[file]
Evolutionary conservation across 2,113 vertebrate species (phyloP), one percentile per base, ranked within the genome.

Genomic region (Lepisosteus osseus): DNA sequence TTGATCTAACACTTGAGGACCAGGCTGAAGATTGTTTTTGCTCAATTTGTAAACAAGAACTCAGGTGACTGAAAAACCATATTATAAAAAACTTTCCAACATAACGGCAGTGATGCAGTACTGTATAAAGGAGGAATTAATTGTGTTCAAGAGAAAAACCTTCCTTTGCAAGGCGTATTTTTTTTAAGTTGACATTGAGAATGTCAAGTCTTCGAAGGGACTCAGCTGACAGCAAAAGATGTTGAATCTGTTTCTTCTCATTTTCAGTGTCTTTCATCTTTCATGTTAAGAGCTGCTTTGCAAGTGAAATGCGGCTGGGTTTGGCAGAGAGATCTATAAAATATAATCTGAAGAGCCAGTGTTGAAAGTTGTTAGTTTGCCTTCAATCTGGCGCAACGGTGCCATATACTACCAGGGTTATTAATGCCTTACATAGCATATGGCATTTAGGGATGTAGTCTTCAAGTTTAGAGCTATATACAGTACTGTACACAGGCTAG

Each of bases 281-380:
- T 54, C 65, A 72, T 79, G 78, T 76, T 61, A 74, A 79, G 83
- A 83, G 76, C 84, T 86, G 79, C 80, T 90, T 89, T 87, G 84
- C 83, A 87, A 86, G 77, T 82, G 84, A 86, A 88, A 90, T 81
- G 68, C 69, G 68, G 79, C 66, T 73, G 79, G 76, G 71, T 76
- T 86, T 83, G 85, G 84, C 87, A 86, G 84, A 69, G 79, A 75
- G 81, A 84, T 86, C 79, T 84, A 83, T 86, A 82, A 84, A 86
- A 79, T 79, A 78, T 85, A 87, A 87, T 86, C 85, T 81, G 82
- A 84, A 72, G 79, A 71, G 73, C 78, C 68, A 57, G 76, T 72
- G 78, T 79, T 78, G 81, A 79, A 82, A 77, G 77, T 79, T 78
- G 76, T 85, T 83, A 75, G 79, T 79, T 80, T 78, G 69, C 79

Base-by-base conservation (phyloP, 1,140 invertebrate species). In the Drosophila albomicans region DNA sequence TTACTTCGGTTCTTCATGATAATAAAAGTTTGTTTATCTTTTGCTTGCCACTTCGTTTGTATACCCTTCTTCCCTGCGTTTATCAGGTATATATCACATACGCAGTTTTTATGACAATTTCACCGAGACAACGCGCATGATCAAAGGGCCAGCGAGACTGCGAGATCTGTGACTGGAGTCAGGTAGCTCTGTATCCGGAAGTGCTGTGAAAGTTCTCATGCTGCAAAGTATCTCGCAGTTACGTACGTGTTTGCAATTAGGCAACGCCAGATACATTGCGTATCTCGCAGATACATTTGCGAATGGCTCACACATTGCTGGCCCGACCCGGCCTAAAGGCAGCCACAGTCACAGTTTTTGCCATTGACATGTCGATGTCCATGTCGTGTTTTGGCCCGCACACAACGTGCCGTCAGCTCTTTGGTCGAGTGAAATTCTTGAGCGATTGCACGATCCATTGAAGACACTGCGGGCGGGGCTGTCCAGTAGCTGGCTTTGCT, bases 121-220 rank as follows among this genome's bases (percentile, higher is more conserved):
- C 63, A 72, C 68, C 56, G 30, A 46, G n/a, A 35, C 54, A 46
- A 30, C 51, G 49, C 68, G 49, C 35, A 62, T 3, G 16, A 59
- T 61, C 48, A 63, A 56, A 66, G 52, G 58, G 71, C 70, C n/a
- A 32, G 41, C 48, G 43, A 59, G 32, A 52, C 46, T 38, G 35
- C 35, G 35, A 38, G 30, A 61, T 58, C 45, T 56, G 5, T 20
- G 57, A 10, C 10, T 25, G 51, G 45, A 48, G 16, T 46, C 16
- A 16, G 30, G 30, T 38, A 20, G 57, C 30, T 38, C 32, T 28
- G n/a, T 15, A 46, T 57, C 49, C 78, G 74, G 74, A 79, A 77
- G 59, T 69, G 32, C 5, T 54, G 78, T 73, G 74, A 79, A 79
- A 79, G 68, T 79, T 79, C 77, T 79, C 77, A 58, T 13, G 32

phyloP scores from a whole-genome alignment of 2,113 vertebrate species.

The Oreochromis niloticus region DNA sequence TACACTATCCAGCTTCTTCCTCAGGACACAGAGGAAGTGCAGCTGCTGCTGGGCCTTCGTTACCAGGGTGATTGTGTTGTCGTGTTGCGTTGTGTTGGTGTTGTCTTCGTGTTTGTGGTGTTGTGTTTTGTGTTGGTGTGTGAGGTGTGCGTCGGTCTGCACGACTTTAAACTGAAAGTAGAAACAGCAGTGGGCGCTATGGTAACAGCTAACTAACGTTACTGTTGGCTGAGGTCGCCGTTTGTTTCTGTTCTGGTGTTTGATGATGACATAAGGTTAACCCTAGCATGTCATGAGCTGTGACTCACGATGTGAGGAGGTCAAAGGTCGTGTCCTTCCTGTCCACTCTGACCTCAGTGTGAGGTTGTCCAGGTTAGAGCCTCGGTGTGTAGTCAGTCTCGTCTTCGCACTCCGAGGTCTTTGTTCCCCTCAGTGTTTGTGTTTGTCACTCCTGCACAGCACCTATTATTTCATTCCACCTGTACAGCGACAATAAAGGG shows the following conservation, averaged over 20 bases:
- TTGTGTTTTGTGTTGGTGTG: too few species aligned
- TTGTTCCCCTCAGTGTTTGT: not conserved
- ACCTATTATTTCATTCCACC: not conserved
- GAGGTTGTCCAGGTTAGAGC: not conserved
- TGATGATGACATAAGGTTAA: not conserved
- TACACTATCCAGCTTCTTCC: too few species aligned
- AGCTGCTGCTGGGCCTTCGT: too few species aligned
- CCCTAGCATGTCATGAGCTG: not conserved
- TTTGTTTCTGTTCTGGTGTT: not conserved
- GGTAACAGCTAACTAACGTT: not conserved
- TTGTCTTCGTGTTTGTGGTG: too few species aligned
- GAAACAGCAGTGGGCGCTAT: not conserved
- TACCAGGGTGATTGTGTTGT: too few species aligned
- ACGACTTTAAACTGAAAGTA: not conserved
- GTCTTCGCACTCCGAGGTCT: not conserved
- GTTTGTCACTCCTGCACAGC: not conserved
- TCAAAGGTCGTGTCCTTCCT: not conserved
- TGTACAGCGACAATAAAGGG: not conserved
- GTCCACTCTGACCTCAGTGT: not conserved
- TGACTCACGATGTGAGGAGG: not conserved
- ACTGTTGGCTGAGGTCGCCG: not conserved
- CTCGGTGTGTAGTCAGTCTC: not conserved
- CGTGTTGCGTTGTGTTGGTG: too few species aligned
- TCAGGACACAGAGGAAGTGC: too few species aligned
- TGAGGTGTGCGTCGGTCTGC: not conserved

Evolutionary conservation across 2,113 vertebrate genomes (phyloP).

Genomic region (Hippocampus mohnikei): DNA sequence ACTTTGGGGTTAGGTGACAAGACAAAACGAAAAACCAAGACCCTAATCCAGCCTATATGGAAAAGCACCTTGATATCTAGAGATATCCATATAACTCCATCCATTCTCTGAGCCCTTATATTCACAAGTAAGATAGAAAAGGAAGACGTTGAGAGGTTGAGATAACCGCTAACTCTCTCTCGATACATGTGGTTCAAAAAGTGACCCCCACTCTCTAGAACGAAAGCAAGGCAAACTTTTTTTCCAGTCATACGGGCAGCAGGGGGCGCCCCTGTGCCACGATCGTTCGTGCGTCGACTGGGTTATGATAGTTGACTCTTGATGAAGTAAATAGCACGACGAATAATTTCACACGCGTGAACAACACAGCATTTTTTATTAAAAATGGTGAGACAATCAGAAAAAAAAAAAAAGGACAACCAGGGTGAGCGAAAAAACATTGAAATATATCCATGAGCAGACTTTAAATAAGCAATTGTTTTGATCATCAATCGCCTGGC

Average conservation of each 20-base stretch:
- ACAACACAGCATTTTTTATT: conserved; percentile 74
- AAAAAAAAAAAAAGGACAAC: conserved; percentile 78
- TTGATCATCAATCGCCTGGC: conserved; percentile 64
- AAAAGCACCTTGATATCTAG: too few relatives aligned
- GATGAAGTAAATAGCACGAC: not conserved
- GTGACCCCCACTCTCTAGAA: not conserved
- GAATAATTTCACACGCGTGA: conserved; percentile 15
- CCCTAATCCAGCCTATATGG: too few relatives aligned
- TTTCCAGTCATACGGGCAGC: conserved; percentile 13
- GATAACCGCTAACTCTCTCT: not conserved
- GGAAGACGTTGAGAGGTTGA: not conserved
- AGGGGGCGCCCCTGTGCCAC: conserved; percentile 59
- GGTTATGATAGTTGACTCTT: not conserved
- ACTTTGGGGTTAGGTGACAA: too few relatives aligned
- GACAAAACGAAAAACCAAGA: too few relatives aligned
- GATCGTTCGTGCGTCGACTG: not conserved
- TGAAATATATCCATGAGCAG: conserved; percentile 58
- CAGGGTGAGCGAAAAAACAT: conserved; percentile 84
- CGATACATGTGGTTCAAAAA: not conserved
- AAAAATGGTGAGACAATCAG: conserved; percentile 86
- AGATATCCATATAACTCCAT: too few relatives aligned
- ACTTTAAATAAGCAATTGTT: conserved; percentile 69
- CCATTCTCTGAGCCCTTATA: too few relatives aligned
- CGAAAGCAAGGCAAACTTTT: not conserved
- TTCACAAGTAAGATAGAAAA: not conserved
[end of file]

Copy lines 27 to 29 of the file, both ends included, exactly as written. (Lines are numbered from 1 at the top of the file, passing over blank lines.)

- TTGTGTTTTGTGTTGGTGTG: too few species aligned
- TTGTTCCCCTCAGTGTTTGT: not conserved
- ACCTATTATTTCATTCCACC: not conserved